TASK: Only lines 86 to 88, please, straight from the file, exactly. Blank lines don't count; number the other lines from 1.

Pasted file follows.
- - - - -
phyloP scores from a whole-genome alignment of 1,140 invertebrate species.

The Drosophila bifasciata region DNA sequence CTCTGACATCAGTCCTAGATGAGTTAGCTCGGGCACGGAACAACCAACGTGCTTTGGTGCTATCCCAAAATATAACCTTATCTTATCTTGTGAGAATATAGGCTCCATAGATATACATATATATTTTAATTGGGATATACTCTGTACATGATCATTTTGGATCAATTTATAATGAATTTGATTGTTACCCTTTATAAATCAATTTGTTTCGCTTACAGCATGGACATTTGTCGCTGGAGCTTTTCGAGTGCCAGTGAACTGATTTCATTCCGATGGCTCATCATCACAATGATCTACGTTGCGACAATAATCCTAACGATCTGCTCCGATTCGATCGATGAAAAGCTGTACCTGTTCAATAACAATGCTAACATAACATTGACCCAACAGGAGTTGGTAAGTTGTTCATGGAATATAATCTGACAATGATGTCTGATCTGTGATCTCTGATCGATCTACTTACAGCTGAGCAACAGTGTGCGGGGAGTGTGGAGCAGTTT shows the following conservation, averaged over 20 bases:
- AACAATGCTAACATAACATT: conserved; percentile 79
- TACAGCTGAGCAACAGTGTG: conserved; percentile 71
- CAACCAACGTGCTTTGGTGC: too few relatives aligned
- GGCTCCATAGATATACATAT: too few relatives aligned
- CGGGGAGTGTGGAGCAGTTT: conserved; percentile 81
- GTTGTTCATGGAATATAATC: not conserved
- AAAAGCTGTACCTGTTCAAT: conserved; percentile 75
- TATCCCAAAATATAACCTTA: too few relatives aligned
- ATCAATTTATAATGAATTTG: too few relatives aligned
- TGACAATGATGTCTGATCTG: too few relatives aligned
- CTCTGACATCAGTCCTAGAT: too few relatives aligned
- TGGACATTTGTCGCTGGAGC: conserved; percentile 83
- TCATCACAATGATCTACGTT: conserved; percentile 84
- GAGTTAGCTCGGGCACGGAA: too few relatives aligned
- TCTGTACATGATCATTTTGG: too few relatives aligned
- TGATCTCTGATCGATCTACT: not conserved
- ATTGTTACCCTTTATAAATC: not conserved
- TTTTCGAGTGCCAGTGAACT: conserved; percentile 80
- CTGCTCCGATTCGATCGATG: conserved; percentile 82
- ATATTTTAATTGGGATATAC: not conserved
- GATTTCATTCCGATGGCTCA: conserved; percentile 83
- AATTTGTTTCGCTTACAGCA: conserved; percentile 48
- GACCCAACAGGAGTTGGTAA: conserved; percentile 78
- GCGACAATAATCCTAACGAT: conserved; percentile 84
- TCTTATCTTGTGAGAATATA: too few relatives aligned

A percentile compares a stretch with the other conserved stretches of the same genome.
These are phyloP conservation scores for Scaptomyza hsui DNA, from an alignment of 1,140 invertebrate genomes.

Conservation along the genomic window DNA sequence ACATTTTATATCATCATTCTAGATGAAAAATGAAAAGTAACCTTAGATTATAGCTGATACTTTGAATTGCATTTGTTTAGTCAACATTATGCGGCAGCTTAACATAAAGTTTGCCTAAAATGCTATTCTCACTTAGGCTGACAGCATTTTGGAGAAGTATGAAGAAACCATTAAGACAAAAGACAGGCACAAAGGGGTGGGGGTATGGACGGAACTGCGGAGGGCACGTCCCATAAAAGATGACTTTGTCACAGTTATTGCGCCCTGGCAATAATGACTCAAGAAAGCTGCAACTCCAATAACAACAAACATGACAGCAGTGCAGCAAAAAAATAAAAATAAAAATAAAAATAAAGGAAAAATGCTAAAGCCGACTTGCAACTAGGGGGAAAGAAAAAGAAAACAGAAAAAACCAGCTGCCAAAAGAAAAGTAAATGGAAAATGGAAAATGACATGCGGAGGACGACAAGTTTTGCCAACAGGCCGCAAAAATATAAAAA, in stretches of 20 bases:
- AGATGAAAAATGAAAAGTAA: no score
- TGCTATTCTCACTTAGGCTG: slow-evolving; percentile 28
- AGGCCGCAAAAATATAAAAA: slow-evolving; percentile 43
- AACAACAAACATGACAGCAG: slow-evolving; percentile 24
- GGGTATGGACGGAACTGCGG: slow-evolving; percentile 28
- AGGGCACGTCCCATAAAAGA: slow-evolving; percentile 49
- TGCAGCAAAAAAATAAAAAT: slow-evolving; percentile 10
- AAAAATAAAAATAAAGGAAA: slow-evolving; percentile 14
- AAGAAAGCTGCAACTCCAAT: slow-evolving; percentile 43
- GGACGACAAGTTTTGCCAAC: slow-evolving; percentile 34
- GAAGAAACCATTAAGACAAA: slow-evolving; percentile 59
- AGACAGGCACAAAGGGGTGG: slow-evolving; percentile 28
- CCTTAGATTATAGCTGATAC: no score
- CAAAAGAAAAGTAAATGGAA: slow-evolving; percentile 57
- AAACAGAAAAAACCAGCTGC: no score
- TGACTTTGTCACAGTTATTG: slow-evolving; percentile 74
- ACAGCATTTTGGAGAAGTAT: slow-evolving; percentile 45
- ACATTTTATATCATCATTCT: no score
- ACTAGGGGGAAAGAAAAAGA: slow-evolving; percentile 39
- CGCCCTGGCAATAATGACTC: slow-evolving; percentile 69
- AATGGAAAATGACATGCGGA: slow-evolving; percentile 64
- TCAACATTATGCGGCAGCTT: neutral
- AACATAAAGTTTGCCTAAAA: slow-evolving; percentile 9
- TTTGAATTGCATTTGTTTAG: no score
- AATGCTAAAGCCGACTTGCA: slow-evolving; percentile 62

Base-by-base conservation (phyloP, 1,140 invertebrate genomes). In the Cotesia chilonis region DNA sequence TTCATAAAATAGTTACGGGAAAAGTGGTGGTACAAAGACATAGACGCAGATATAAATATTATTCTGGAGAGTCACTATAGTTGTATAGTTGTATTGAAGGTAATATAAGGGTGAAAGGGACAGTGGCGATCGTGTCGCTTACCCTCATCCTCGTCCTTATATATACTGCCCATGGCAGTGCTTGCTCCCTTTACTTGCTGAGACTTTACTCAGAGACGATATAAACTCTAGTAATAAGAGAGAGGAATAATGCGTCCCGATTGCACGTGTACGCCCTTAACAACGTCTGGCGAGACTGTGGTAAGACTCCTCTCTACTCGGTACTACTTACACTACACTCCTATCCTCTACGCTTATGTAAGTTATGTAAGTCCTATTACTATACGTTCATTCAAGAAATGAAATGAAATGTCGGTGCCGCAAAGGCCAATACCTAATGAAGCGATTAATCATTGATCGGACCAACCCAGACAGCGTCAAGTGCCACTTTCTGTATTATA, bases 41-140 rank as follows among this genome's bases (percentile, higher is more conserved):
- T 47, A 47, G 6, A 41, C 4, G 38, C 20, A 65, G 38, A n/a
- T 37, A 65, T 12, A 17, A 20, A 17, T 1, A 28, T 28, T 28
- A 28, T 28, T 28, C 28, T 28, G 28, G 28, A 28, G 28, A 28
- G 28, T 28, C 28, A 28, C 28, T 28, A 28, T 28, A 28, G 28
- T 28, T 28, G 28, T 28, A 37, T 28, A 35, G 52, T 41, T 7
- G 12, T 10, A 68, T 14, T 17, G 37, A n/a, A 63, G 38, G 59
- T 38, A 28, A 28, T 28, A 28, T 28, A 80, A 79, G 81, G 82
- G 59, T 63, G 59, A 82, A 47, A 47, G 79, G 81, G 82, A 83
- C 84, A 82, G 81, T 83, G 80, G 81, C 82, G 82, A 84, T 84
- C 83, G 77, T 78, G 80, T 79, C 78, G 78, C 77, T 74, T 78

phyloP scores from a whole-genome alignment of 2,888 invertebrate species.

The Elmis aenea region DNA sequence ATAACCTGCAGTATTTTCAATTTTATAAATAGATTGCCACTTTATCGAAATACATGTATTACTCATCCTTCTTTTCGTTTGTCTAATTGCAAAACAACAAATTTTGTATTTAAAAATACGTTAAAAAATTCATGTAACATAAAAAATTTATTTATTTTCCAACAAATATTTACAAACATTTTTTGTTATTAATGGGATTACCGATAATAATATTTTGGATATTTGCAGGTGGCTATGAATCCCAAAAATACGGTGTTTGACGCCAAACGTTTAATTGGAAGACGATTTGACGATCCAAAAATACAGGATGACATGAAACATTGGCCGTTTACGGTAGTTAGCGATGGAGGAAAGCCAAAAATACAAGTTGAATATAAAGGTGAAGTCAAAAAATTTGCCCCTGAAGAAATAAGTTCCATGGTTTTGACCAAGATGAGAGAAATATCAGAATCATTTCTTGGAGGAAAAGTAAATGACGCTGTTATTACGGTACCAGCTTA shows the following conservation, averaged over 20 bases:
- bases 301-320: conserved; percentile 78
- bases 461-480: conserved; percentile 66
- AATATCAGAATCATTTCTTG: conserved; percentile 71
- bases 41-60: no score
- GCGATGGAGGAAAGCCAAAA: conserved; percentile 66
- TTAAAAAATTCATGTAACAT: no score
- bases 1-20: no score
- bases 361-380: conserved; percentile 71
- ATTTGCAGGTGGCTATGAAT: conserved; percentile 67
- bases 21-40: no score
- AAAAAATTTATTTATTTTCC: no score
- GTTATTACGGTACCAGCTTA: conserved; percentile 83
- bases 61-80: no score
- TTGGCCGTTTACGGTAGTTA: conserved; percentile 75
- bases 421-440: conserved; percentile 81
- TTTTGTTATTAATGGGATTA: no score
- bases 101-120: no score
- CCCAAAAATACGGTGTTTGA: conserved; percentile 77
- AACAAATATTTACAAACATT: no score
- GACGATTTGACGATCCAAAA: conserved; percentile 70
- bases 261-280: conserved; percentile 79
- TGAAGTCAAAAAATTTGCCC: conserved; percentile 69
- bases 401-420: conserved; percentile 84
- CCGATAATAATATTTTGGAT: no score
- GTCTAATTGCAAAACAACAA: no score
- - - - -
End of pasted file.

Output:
- CCCAAAAATACGGTGTTTGA: conserved; percentile 77
- AACAAATATTTACAAACATT: no score
- GACGATTTGACGATCCAAAA: conserved; percentile 70